On the other hand, if Bernie is a true believer and wants Australia to get out of this and is still thinking consistently with the duties expressed in the RBA’s statutory objects (full employment, prosperity for all, etc), he might actually just be worried that an academically honest assessment might damage Australia’s credit ratings by exposing the chaos. If that’s the case, then more power to him!

The RBA do great work, but they’re a bubble — just like academic communites can be bubbles — and that’s also why Jim Chalmers has said the review has to be independent. There’s no doubting the quality and rigor of the RBA’s assessments and analyses, which is laudable. This study of household income to GDP, for instance, is great: https://www.rba.gov.au/…/why-is-australian-household…. But the RBA seems to me to have become reactive and explanatory, at least at the moment; it’s not a rich source of policy, despite its experiments with QE. We need some Australian innovation in economics and the academy is not a place to put down in these discussions.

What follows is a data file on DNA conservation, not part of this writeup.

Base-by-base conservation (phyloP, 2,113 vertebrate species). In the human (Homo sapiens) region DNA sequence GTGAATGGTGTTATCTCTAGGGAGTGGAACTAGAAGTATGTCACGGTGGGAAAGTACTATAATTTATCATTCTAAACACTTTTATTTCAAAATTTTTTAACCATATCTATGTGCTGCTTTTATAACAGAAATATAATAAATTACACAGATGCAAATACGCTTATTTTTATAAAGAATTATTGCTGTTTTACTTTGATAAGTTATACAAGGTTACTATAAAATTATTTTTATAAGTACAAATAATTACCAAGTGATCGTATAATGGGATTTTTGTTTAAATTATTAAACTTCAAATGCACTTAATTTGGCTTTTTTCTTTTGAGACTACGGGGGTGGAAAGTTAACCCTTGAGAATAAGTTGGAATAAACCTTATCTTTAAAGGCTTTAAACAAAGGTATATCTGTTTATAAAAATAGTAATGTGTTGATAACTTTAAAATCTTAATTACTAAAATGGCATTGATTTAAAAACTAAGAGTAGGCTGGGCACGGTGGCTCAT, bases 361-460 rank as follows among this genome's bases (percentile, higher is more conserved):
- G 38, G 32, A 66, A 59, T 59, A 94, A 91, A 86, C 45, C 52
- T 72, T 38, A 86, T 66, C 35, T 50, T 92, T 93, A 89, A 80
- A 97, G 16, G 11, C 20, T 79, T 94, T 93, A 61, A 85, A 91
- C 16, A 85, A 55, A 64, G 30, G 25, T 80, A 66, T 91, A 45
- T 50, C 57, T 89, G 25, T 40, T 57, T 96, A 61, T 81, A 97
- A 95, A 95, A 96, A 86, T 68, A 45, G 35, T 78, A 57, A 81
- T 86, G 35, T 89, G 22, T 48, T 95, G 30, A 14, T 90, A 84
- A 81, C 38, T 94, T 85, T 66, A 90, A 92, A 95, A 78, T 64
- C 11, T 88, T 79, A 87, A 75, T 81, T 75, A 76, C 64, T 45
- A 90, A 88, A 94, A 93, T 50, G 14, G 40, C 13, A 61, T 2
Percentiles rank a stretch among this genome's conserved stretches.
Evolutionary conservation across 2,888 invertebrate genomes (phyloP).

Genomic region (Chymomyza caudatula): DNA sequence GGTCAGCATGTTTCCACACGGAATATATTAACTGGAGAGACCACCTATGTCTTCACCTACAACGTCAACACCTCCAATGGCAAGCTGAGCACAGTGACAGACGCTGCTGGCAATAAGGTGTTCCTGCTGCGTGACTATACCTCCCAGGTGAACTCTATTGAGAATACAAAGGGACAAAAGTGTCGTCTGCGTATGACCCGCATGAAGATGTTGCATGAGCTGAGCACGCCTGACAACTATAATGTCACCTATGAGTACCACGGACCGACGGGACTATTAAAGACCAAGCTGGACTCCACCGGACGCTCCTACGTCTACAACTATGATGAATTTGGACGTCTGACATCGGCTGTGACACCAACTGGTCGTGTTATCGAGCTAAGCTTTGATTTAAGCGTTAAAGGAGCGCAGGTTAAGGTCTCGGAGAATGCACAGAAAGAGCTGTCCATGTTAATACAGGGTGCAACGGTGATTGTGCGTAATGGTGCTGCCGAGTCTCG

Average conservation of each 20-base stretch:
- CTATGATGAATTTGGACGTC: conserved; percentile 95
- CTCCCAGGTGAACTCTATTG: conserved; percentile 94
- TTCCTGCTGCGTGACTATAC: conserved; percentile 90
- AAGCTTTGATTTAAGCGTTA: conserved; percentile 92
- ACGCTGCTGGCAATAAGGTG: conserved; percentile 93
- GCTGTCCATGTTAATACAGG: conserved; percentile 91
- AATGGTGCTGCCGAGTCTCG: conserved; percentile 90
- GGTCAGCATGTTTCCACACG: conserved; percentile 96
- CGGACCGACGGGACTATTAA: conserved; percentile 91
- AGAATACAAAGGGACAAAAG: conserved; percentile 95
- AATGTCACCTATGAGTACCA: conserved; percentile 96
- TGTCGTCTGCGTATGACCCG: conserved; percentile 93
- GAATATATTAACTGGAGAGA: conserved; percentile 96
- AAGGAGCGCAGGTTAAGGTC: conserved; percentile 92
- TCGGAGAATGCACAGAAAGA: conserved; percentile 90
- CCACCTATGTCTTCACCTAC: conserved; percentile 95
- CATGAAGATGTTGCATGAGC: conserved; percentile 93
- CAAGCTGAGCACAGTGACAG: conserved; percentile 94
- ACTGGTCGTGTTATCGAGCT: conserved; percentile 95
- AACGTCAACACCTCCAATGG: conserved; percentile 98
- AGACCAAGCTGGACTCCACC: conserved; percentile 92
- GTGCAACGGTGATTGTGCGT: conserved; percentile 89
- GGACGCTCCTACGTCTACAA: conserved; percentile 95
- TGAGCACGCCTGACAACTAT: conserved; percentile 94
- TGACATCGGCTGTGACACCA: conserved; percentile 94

Credit: Cathy Wilcox for The Age

New substack blog: Welfare Law in Australia

I’ve begun a substack blog titled Welfare Law in Australia. The purpose of the blog is to write and compile a bunch of informal notes about welfare law in Australia, primarily in the Administrative Appeals Tribunals, as I develop my interest in this field. Please visit the substack at https://welfare.substack.com/

Although my primary interest remains in medical law, my experience in administrative law, through reviews of administrative decisions in relation to medical and other health practitioners, means that this work, dealing with the Administrative Appeals Act 1975 (Cth), is still familiar and relevant.

Pain in the Brain: Worker’s Compensation Claims for CRPS-I in Australia (Abstract)